My GGG grandparents John and Helen Carnegie arrived in Brisbane in 1865 on the Sunda. They were from Montrose, Scotland and came out with their children. They moved to Grafton before returning to Queensland to live at Toorbul. Just across from Bribie Island!

I just love that you’ve ended up so close to where they were originally. This happens so often in Family History.

Hi everyone 🙂 My ancestors sailed from London in 1885 on the Duke of Buckingham arriving first in Rockhampton. They were teachers, so moved around a bit: Cometville near Emerald, Bustard Head, Readville near Beaudesert, then Monkland.

Great grandfather Herbert William White was from Wiltshire and he arrived on the Chyebassa. He married Dorcas Trevaskis whose parents married in Moonta, South Australia before moving to Charters Towers where she met Herbert.

I have only one known family in Queensland – they migrated there from Victoria, so have done no research. None of my ancestors were in Queensland. One part of the family moved from Victoria to Queensland last century. I have a cousin by marriage living there, and my husband has a child and family living there.

BUT I have quite a number of people who are in Queensland in my Legacy tree. Some of them are from DNA matches that I haven’t managed to link to me yet.

G-GF William Andrew arrived in Brisbane from Scotland on RMS Roma in 1888. He worked in Bundaberg before marrying & moving to Broken Hill 1894. His wife Minnie O’Shaughnessy immigrated from Ireland around the same time but her records are elusive

John and Sarah Finn married in Rathdrum, Wicklow and came out to Brisbane on the Mairi Bhan with their first child. They had land at Nambour, spent time in northern NSW but ended up back in Brisbane. South Brisbane cemetery to be exact.

They went to Grafton after he did some gaol time. They changed their surname for about 10 years before moving back to Queensland and claiming their land orders in their Carnegie name. Skeletons everywhere in my family.

Thomas and Elizabeth Price married in Staffordshire and then came out to Sydney on the Samuel Plimsoll. They wandered all over until they ended up in Charters Towers with 10 children

Wow! That’s so great. My husband’s family were mostly Queenslanders and some pre-sep but I have only the Conners who came out after 1854.

Haberling Switzerland 1871, Nerger Germany 1852, Siegler Germany 1862, Morrison England and Scotland 1868, Weston Maryborough 1870, White Kaimkillenbun to 17 Mile Rocks 1912, McDade Scotland 1923

Robert’s ancestors settled around Walloon and I really want to spend a bit of time at Ipswich Library service looking at maps and getting a sense of the area

My g g grandparents (Morrison) settled first in Victoria then NSW then Ipswich Qld and later ended up in Cooroy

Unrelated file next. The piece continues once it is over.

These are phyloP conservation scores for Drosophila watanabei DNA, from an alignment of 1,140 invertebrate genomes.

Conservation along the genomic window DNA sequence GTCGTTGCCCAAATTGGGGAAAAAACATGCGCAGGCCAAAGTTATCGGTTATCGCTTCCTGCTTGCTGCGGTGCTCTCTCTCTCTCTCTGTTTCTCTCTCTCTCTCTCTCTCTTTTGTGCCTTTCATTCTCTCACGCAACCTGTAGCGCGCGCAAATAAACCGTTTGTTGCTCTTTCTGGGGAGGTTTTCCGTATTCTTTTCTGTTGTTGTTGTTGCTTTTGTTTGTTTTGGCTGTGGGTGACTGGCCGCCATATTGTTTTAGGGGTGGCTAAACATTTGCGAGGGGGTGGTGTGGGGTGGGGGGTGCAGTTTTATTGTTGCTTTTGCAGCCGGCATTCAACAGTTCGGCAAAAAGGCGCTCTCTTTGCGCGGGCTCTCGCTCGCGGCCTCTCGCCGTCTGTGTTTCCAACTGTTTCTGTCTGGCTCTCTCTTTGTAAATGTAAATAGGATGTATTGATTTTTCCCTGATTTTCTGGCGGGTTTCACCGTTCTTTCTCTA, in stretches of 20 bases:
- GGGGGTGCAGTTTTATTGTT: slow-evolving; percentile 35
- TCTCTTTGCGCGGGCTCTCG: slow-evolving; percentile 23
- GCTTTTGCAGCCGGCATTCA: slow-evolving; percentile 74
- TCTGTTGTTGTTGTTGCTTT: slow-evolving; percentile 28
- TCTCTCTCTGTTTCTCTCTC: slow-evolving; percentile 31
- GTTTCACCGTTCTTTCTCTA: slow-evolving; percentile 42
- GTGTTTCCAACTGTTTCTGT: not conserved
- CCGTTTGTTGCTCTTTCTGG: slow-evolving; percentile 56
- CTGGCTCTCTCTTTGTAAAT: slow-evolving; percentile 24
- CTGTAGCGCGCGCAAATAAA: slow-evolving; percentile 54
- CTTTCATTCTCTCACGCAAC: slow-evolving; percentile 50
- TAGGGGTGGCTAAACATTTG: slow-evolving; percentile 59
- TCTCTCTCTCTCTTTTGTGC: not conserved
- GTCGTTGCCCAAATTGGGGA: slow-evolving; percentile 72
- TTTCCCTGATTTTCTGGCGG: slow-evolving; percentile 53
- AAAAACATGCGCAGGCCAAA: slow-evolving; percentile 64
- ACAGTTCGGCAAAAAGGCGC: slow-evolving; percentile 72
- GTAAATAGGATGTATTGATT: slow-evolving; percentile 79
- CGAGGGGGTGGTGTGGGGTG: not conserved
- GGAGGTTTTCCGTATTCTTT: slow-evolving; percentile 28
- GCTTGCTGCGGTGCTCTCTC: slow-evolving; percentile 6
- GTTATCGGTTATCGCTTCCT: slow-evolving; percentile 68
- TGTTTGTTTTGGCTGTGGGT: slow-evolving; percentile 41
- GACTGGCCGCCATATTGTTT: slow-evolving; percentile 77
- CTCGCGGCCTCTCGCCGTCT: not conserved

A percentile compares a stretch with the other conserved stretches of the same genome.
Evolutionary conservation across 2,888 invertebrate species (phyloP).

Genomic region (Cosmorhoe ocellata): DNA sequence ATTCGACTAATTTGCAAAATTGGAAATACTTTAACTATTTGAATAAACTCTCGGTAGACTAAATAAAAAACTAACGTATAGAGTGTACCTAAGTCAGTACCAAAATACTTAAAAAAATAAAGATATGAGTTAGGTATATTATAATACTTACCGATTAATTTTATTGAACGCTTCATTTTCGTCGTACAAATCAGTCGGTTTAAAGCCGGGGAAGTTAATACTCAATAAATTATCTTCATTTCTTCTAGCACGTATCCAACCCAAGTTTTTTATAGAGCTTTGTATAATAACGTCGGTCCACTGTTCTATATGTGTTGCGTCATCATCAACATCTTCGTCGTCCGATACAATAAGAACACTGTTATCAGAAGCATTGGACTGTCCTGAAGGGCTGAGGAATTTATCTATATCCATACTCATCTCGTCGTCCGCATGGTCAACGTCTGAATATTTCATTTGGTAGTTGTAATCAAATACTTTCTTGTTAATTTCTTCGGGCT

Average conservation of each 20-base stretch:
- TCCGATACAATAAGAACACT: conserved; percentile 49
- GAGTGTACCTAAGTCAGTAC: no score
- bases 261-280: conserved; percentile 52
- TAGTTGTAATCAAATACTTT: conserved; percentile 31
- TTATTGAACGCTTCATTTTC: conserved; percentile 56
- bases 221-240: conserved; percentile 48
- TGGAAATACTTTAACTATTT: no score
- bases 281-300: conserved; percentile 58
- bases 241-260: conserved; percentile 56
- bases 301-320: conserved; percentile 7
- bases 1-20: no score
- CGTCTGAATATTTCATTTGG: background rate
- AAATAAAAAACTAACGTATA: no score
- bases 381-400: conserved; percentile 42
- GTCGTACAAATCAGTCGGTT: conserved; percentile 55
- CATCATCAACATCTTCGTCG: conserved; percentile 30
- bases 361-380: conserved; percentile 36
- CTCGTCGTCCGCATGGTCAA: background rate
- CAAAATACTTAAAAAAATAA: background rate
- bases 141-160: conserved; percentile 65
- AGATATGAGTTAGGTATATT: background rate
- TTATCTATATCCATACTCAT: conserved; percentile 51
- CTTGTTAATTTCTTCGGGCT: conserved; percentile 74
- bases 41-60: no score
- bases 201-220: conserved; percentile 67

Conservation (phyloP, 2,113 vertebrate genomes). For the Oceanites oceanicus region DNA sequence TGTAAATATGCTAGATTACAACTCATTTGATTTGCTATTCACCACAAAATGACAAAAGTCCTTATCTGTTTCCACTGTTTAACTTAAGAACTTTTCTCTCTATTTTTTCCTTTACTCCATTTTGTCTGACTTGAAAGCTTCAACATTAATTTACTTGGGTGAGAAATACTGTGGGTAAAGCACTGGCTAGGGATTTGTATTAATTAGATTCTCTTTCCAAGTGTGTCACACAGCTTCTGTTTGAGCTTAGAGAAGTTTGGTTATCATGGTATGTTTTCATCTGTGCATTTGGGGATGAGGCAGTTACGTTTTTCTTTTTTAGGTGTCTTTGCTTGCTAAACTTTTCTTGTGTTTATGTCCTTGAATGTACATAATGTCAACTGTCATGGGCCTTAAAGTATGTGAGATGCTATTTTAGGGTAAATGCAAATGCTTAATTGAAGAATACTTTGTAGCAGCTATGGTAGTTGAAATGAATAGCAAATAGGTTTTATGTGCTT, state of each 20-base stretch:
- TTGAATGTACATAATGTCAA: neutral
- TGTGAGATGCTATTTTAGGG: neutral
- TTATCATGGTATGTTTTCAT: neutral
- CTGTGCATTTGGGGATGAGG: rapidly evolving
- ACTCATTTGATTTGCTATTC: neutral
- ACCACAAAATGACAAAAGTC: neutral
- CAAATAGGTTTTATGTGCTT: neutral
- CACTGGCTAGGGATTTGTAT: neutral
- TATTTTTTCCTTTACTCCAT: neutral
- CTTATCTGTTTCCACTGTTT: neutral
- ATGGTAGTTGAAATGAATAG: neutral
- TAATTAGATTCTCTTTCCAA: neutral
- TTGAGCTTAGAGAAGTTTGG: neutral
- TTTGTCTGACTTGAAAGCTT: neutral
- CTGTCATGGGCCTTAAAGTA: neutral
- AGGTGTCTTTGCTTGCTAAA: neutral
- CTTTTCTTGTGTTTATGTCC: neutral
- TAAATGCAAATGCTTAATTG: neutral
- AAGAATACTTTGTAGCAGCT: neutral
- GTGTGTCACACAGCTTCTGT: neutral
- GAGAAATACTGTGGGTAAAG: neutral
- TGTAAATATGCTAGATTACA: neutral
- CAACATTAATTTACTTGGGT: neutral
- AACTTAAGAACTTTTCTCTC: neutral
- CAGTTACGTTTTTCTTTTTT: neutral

My Adams Brown Weatherstone Dougherty Waters McDonald Robinson Barden Easton McCosker Power Byrne family moved to Goondiwindi after they had lived elsewhere in NSW – with their ancestors having arrived from England Scotland Ireland and America

I just checked – there are Sinnamon’s in the McCosker Tribal Pages site – the late John McCosker who set up the site did an amazing amount of sleuthing to track down McCosker’s

I have not found any Queensland ancestors on my sides. One of MrTG’s uncles came from QLD however I restrict my tree branches to ones closer so I have not investigated him beyond the basics.

My Goondiwindi – Warwick Queensland ancestors were on Dad’s side – and in the last few years I found some Newlands relatives on Mum’s side who were up there too – I found in #Trove that back in 1870’s they all played on the same cricket team

Many people know me as a Queenslander, but most of my ancestors lived in NSW, or VIC (and eventually settled in NSW). One ancestor did arrive in Moreton Bay first, then found Ipswich too hot and moved south to Newcastle (where I was born).

MyKent and Partridge families didn’t move from Ipswich. The McSherry families were the most peripatetic being railwaymen. Kunkels moved from Ipswich to Murphys Creek below Toowoomba. Melvins: Ipswich to Charters Towers for 20+ years then Sydney.

Quangpraha / Pixabay

What reasons might your ancestors have had for settling in Qld? ie assisted migration, family connections?

Was the Qld government actively looking for emigrants in Germany? I know it was in Scotland.

The Australian Govt was actively recruiting emigrants from Germany Brooke. They had German agents in Qld to find people

Yes it was though some was during the pre-Sep phase with vinedressers scheme from NSW. Also don’t believe they were all Lutherans! There were many Catholics among them.

Theoretically anyone with experience working in vineyards – many were casual seasonal labour in Germany. Sadly some were then employed as shepherds in isolated places – very different from village life.

selection criteria for German vinedressers had rules Re size of family to get assisted passage, ages and marital status.

i think there were better employment opportunities for my ancestors out here. Although I also think they were trying to escape their past lives and difficult family situations.

None of my families had any other family here. They were mostly miners which is why Copperfield and Charters Towers are where they moved to.